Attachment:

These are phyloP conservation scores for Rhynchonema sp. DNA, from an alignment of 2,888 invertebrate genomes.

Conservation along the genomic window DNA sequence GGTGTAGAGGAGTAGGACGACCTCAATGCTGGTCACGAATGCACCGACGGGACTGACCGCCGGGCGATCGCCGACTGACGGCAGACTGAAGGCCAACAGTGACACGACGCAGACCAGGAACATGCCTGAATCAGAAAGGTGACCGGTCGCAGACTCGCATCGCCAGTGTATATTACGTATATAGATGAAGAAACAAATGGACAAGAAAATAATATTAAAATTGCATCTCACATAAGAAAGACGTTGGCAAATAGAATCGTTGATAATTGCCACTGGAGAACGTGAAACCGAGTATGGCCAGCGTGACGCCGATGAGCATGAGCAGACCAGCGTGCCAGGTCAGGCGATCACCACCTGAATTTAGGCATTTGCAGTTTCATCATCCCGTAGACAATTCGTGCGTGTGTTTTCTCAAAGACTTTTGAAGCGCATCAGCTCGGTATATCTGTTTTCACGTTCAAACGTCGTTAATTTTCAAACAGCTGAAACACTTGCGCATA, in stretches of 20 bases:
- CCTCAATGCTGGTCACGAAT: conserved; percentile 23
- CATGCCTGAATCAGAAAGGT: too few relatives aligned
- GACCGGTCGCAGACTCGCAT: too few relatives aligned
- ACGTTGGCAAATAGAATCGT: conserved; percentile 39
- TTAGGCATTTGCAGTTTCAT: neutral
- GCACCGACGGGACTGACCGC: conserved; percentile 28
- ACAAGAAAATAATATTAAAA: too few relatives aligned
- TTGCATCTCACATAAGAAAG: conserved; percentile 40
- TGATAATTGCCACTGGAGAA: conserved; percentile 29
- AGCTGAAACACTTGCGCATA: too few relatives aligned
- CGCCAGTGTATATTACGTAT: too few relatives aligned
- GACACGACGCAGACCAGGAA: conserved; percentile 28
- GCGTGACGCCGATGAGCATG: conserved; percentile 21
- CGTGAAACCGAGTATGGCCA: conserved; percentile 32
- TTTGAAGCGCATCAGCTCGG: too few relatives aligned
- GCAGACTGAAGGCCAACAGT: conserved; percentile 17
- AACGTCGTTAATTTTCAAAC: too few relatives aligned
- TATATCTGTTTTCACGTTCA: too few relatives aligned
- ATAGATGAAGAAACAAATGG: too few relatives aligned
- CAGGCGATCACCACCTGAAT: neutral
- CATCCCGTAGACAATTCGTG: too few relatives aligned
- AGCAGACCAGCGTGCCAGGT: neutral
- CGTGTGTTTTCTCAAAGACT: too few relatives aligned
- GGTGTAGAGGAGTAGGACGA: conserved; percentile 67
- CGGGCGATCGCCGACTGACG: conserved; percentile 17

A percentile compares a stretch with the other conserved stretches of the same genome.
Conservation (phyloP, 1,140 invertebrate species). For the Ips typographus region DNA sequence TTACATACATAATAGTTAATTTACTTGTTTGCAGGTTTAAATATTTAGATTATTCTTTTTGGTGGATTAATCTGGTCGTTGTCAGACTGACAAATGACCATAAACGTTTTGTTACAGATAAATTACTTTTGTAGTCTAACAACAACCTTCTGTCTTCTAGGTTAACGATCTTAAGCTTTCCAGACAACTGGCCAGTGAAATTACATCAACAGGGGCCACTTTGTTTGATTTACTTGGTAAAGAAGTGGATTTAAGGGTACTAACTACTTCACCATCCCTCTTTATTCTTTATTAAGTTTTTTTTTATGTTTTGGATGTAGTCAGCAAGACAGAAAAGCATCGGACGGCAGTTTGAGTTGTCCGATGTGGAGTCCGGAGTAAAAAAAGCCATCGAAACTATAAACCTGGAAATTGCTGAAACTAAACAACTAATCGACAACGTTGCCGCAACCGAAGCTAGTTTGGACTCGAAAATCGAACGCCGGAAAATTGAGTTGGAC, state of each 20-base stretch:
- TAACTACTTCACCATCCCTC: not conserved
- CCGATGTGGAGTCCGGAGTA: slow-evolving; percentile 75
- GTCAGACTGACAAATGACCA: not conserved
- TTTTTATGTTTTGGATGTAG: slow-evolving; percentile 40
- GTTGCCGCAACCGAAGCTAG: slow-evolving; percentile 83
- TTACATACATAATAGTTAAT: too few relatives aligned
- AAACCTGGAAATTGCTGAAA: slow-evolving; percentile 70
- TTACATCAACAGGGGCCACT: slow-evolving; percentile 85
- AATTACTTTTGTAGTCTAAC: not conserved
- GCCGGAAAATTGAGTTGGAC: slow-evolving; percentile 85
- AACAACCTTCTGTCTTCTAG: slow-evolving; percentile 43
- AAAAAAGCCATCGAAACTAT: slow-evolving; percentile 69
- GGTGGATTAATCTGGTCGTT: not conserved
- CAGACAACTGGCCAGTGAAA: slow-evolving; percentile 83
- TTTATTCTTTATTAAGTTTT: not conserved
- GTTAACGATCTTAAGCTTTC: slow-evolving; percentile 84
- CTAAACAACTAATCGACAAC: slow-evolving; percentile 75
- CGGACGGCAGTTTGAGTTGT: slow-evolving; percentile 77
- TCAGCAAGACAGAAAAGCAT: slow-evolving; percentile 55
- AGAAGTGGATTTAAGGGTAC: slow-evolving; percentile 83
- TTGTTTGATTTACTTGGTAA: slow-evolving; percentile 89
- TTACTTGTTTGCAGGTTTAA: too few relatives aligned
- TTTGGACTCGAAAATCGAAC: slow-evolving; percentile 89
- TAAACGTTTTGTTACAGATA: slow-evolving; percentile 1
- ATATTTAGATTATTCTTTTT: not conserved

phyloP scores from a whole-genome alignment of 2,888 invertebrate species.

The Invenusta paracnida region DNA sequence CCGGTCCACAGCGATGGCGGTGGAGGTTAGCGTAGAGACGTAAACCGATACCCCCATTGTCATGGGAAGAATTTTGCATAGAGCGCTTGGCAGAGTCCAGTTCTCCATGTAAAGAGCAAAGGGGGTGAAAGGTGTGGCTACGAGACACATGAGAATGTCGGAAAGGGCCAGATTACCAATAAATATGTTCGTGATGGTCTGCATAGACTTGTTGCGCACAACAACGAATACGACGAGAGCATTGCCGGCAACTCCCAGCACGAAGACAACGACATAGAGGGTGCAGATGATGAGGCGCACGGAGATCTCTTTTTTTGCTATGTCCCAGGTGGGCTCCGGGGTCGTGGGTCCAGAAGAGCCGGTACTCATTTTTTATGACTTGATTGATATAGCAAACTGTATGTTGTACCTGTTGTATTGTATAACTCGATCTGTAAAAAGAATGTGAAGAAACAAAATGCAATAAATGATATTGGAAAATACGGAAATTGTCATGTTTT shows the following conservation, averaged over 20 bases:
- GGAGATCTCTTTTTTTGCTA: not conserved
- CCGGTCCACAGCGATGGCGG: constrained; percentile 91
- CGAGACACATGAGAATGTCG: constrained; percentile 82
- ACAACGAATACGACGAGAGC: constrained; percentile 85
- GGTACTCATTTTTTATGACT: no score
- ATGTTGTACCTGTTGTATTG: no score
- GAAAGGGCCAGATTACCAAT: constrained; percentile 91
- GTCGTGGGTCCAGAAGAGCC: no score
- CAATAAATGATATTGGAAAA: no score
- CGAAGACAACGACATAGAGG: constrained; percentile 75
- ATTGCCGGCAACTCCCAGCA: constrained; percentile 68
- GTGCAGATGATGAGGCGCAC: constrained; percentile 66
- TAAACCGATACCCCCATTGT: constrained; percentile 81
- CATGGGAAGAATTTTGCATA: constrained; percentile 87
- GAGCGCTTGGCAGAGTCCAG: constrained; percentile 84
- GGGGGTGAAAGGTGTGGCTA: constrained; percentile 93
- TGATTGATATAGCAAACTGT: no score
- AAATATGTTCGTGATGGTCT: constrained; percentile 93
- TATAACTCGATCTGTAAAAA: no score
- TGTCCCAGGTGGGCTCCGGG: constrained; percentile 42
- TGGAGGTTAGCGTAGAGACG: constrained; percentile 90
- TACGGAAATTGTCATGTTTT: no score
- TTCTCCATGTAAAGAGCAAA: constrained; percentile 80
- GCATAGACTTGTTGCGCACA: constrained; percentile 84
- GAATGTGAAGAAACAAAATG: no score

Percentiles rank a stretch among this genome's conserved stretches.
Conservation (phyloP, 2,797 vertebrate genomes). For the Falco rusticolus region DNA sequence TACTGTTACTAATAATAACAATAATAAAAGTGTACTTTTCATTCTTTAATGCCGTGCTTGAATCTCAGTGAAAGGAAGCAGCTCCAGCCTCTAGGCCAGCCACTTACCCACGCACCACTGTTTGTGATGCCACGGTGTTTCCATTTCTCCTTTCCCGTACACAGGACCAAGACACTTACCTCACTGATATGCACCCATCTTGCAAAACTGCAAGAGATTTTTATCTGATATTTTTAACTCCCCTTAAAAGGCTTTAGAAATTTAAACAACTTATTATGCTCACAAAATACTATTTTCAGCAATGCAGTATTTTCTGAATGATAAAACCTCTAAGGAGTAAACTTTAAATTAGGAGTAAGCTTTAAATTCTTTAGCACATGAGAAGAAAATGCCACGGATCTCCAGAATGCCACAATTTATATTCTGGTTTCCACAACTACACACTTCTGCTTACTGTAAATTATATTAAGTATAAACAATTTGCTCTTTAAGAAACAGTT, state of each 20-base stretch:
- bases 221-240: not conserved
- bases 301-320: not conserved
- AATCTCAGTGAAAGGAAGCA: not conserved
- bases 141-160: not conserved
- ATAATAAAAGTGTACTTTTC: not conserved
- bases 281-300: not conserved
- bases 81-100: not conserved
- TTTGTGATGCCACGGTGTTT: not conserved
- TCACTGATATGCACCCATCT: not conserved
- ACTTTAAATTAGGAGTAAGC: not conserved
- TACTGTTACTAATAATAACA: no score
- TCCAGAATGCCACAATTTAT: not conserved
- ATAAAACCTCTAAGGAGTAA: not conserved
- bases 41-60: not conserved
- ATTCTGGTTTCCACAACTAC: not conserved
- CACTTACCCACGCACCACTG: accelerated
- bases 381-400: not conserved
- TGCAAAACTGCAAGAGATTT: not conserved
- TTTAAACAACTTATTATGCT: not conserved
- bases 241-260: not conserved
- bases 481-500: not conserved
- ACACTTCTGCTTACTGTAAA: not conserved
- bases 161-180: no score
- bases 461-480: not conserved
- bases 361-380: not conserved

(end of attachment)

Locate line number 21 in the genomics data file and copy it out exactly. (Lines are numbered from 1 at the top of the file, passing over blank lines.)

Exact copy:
- ATAGATGAAGAAACAAATGG: too few relatives aligned